‘80s Playboys: Reviewing the Sins of Our Fathers

‘80s Playboys: Reviewing the Sins of Our Fathers

I’ve never really considered myself a classy man. The last time I wore a blazer was to the Hayward College Ball in 2017. The closest I’ve gotten to smoking a cigar is trying a ten dollar disposable vape out the back of The Bog. I don’t really understand what liqueur is, and I certainly don’t drink it. According to my recently purchased collection of ‘80s Playboys, I’m not very good at being a man.

Back in the early ‘80s, a 300-page Playboy would cost you USD$3, or about NZD$10.00 when you consider inflation and exchange rates. Fortunately, Galaxy Books keeps a collection of these dusty old tomes, and you can own one for the criminally low price of $5.00 plus one incredibly awkward interaction. I bought four, ranging from 1981 to 1985.

Playboy has always been a mysterious thing of the past, like video stores, or landlines. To me, this was an exciting adventure into the forbidden unknown. Unfortunately, it turns out that old Playboys are actually just kinda shit.

I was born in 1998, so all the nudie mags got phased out well before I was of Playboy age. The only memory I have of raunchy magazines is seeing Zoo Weekly in The Warehouse when I was about 7. Naturally, I was under the assumption that Playboy was about breasts. I was expecting half the magazine to be portraits of ladies lacking clothes, and half the magazine to be about sex. This is a fairly reasonable assumption, considering every issue has a lewd woman posing on the front.

All I found was 300 pages of manly advertisements and articles about sports, alcohol, and being a man. I scoured the first magazine looking for something saucy. Where are the hot sex tips? Where are the ridiculous foreplay suggestions? It just wasn’t there. There was barely any porn in the magazine at all. In total, I found about ten pictures of naked women and a centrefold. I know you’re not actually meant to “buy them for the articles”, but what else can you do with these things? There’s nothing else in here.

When I was a child, I remember my sister would collect Dolly magazines. There were all kinds of cheeky gossip and hot tips on kissing boys in those. I assumed Playboy would be just a kinkier version of that, except aimed towards adult men instead of teenage girls.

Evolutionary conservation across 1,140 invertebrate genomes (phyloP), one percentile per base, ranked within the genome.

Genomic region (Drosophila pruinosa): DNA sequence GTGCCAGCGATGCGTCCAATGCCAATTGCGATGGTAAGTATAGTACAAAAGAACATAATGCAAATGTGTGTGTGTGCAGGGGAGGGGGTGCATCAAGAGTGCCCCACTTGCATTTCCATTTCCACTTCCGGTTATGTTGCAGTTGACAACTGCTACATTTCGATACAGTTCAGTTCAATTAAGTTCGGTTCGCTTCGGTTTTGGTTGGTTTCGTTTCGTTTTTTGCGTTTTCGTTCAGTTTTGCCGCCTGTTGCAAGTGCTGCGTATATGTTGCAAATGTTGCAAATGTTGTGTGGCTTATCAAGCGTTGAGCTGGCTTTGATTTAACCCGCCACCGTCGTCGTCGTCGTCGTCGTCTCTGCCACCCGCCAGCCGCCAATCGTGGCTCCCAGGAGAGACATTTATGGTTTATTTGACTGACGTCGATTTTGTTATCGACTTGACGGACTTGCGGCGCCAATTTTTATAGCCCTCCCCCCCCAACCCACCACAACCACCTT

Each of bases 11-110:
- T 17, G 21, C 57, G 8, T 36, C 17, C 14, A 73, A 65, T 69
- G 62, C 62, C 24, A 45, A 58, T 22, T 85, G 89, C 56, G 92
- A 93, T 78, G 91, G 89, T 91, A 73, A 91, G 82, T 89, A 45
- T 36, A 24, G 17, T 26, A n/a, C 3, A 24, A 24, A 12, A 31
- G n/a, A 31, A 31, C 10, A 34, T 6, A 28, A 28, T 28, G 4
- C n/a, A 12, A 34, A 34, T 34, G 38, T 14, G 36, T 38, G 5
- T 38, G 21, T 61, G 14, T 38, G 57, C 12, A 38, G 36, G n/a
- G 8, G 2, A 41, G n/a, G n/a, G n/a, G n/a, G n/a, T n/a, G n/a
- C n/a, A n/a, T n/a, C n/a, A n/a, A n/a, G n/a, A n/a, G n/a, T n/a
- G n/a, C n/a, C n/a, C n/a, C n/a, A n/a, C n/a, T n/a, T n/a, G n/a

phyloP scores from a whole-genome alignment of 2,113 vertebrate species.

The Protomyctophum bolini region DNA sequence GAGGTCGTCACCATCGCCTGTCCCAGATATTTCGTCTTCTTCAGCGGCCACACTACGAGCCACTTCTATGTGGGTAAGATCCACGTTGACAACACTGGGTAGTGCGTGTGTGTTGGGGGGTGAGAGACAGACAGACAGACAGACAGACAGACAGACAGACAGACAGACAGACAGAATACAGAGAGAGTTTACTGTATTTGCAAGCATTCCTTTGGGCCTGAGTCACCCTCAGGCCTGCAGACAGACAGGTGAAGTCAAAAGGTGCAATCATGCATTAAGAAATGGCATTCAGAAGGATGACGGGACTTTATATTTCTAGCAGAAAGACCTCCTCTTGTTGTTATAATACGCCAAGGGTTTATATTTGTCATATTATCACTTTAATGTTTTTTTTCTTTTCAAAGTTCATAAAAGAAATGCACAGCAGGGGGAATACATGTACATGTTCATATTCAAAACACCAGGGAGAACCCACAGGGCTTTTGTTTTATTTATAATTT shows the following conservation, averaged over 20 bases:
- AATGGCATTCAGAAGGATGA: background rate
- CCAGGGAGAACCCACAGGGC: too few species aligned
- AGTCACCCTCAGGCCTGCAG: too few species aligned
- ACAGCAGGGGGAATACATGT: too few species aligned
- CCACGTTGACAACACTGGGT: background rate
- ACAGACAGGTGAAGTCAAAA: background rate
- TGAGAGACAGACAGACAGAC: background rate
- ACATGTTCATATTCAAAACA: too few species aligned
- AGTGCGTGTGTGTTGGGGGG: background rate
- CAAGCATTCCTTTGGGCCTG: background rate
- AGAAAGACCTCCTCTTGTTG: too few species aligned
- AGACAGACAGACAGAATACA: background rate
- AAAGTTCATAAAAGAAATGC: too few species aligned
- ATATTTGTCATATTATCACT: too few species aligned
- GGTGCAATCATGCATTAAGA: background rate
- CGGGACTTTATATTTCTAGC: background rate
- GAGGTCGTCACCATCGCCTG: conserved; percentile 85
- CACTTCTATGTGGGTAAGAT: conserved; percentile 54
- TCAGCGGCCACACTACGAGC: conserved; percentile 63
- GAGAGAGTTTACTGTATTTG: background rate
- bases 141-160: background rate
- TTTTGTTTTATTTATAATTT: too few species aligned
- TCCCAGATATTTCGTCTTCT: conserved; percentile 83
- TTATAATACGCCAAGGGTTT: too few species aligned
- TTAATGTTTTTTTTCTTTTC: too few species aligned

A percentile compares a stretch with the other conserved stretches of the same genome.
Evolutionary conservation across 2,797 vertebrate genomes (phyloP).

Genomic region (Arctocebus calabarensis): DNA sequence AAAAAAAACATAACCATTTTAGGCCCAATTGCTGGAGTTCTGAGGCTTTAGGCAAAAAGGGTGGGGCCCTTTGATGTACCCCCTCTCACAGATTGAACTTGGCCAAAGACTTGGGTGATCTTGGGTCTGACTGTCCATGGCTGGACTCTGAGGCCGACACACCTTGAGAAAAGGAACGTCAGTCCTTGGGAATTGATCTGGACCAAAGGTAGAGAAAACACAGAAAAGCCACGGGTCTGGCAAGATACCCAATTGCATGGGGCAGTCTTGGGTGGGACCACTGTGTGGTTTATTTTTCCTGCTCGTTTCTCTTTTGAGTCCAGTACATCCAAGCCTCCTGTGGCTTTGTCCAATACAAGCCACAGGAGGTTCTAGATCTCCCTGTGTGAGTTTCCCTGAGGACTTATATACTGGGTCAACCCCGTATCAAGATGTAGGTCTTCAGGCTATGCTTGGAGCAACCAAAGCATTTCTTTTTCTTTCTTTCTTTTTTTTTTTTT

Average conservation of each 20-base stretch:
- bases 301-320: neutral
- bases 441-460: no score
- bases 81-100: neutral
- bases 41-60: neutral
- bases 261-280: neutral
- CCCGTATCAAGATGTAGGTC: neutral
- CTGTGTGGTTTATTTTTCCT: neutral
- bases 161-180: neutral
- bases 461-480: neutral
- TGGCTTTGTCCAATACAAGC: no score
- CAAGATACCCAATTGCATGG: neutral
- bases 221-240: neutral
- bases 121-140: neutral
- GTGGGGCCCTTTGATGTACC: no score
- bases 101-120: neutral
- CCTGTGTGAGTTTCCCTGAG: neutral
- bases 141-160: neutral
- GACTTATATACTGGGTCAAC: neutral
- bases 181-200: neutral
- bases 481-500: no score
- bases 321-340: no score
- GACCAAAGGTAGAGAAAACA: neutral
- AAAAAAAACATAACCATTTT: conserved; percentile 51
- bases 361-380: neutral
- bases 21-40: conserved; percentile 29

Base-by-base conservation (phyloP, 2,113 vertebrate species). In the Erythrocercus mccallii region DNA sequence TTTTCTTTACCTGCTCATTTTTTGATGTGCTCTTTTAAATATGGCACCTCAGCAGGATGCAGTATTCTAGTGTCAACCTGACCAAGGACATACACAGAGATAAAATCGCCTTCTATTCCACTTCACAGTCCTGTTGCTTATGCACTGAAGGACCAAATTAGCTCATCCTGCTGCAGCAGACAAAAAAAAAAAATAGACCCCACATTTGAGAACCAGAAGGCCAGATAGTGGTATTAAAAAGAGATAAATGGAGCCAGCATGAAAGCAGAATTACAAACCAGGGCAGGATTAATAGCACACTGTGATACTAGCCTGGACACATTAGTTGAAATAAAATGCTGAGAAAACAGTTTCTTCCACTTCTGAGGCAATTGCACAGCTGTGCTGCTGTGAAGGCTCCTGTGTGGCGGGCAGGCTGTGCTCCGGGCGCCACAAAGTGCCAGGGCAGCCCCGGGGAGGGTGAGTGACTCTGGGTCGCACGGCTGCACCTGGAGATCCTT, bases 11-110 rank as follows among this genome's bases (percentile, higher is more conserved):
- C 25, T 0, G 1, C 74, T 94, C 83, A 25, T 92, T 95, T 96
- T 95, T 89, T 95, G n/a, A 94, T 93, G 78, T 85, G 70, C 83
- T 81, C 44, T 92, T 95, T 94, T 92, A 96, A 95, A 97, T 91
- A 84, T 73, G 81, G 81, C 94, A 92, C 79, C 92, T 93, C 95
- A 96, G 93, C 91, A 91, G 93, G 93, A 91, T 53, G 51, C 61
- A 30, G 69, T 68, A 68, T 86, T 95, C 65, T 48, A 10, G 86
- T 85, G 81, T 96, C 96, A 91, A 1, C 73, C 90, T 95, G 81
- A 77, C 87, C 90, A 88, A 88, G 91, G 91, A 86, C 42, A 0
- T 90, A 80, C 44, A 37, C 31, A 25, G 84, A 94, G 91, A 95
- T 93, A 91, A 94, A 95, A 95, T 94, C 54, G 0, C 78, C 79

I have a theory - the reason there’s no exciting sex tips, no dating strategies, and no ways to spice up your love life, is because readers of Playboy assume they’re hot shit. Why would a classy man need to know how to better himself at sex? He is a classy man, and therefore an automatic sex god. To suggest he is anything less is an insult. I certainly wouldn’t pay $14 for two pages of incredibly lacklustre softcore pornography, but maybe Playboy had created this culture that the only classy way to consume porn is if it’s surrounded by articles about being a man.

I accepted my situation, and decided to dive in and try to enjoy some of this fine literature. My eye was caught by the 1982 November issue, which had a woman dressed up in mediocre Charlie Chaplin cosplay. It featured a bold ‘SEX IN CINEMA’ heading on the cover. What I didn’t realise when purchasing this fine collection, was that two of these magazines were completely “water damaged”. I started peeling apart the pages to try and find the article about Sex in Cinema, but the deeper I got into the magazine, the crustier the pages became.

Continuing my crusty quest to find this article on Sex in Cinema, I made my way past the centrefold. From this point on all of the pages were fused together, impossible to pry apart without destroying the paper. Safe to say I was done with this Playboy.

The next Playboy in my stack (January 1985) featured some very interesting things. Firstly, I found an article in the sports section titled ‘Real Men Don’t Wear Mesh’. Playboy writer Dan Jenkins spends a page complaining about how he doesn’t like when American football players wear mesh shirts, because he doesn’t like being able to see through them. If he and his pals wore sweaty and uncomfortable football jerseys back in their day, then so could the youth. They’re not real men. Poor Dan.

Progressing through the magazine, I found a shocking article titled ‘The Playboy Guide to Girls’ Schools’. This fold-out table outlines the ideal college Playboy road trip in gross levels of detail. I really can’t figure out if this is satire. For men looking to get action at Alverno College, Playboy suggests you be slow and patient, as girls from this college are easily frightened. However, the suggested pickup line is “It won’t hurt. I promise.” I was baffled by this. I can’t tell if this is bad ‘80s man humour, or genuinely awful advice.

Some of the pickup strategies for other colleges are outright bizarre. If you find yourself at Pine Manor College, Playboy recommends that you “look like an investment banker”. Smith College apparently has “lots of feminists and lesbians”, and frankly I don't know if that’s meant to be a compliment or an insult.

Playboy had lost me. I came in expecting a lot more jerking and a lot less masculine circle jerking. Half the magazine is ads, and the other half isn’t worth reading. Despite what the 1981 Christmas special may lead you to believe, Playboy is not “the perfect stocking stuffer”.

It turns out old Playboys are all a bit shit. I feel less intelligent for having read these.

This article first appeared in Issue 9, 2019.
Posted 9:25pm Thursday 25th April 2019 by Wyatt Ryder.